It is just amazing when a new technology comes together to disrupt deployment and architecture models. I have previously stated that I am a supporter of persistent desktops, just because it is easier to manage, admins can use the tools they are familiar with, and make sense nowadays. Non-persistent desktops, linked clones, and alternative image and app management solutions are not a requirement for the vast majority of VDI and DaaS use-cases since now it is possible utilize fully provisioned persistent clones without the capacity and performance penalties due to the recent storage technology advancements. I recommend reading my article “Open letter to non-persistent VDI fanboys…”.
In saying that, a number of different deployment models may be utilized according to each individual use-case. In this article I want to focus solely on non-persistent desktops.
As far as I can tell and according to what I see on the market, Fusion IO and Virident are the two most popular integrated NAND flash PCI devices used for local host VDI deployments. Enterprises utilize NAND flash PCI to host a large number of desktops concurrently in a single host and provide high throughput and IOPs without requirement for a Storage Area Network (SAN). These storage technologies offer moderated capacity and high throughput and IOPs in a single bundled PCI card.
However, often times these PCI devices are not exclusively architected for VDI workloads. What happens is that these PCI devices often run out of capacity before IO operations and throughput.
To demonstrate that, I am creating a back of napkin calculation that demonstrate how these devices are not really suited for VDI. Take the Fusion ioDrive2 Duo 1.2Tb that costs approximately $13.9000,00 and will support approximately 250K random write IOps. Please note that the same will apply to all other PCI SSD.
To design a solution without getting into the overly expensive server architectures that support up to 1TB RAM I will select a quad socket host with 8 cores per socket and will run 6 VMs per core at 400MHz average each. Assuming approximately 30% vSphere transparent page sharing (TPS), the server will require approximately 300GB RAM.
With this configuration it is possible to fit approximately 192 VMs per host, which each will enjoy a healthy simultaneous total amount of 1200 IOPs. That’s a lot of IO performance!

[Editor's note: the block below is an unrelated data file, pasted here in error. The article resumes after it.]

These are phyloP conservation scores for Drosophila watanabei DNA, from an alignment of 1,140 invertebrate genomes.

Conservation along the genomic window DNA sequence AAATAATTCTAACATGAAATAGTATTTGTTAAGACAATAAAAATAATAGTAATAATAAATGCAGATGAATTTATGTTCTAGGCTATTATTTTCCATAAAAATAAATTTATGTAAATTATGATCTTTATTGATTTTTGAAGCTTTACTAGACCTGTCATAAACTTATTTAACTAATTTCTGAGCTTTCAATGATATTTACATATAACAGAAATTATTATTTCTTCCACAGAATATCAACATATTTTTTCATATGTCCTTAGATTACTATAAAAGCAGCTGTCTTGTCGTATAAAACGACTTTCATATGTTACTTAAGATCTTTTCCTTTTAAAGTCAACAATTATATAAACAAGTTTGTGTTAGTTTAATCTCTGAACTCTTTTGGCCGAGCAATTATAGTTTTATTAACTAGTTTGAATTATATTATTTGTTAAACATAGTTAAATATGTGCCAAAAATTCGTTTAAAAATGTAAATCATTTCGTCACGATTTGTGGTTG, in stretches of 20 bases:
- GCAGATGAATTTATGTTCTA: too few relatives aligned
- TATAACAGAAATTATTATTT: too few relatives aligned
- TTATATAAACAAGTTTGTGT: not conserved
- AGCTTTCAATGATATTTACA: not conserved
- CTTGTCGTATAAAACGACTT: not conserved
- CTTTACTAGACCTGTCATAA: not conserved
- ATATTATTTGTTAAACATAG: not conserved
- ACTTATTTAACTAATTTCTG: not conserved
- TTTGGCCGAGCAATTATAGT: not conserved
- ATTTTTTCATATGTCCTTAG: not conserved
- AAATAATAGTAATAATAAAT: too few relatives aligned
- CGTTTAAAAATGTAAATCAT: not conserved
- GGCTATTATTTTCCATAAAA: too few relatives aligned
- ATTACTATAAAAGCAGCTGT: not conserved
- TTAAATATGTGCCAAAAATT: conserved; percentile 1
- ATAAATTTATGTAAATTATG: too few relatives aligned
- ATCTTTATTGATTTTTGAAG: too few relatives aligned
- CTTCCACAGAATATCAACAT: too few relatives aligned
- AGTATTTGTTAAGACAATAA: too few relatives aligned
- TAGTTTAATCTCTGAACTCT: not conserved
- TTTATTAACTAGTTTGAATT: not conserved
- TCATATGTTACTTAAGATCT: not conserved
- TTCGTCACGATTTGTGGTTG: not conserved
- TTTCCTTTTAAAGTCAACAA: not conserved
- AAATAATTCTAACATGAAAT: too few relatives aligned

From a capacity perspective I have set for a maximum of 4GB delta file for each non-persistent VM that when summed up with vSphere vswap and log files will utilize a total of 1.28TB. This is a little bit more than the total capacity available in the PCI card (1.2TB), but as I say I am doing a back of napkin calculation.
If you are wondering how I am doing these calculations, please refer to my VDI calculator.
Therefore, from a capacity perspective this configuration is good, and for performance it’s fantastic!! However, I ask you… what is the total cost to get all this IO and throughput performance? There may be a reasonable use-case for that.
If you do have a use-case, please, by all means, utilize these remarkable pieces of technology. There are also other great solutions that deliver awesome user-experience like Atlantis ILIO, utilizing RAM to deliver up to 1 million IOPS per host at very microsecond latency.
Enter the new Samsung SSD 840 EVO. The new 2.5-inch Samsung SATA drive uses 19nm flash memory and boosts a total usable capacity of 1TB, and delivers up to 90,000 IOPs (still need to understand read/write ratios and real IOPs with VDI like workload). The IO performance is much lower than the aforementioned PCI SSD devices, but so is the price tag. The 840 EVO retails for ~$650.00.
These are consumer grade SSD drives, but I ask you –If your desktops are non-persistent and can be automatically re-generated in a different host and have Windows profiles re-loaded from a central NAS. Do you really care if they fail? Ok, maybe you do, but even if you add a second EVO drive for resiliency the solution would still be much cheaper than utilizing PCI SSD class-memory devices.
In this new scenario users will not get the amazing 1,200 IOPS per VM, but they will get a more modest ~400 IOps that is still a LOT of IOps per user. The demanding Windows interactive experience will still deliver amazing performance.
Next time you architect a non-persistent VDI/DaaS consider the total cost of the solution and the users performance requirements. VDI is becoming cheaper and some solutions are already pushing the total hardware costs below $150-120 without sacrificing user experience.
Disclaimer: Any views or opinions expressed in this article are my own, not my employer’s. The content published here is not read, reviewed, or approved by VMware and does not necessarily represent or reflect the views or opinions of VMware or any of its divisions, subsidiaries, or business partners.
This article was first published by Andre Leibovici (@andreleibovici) at myvirtualcloud.net.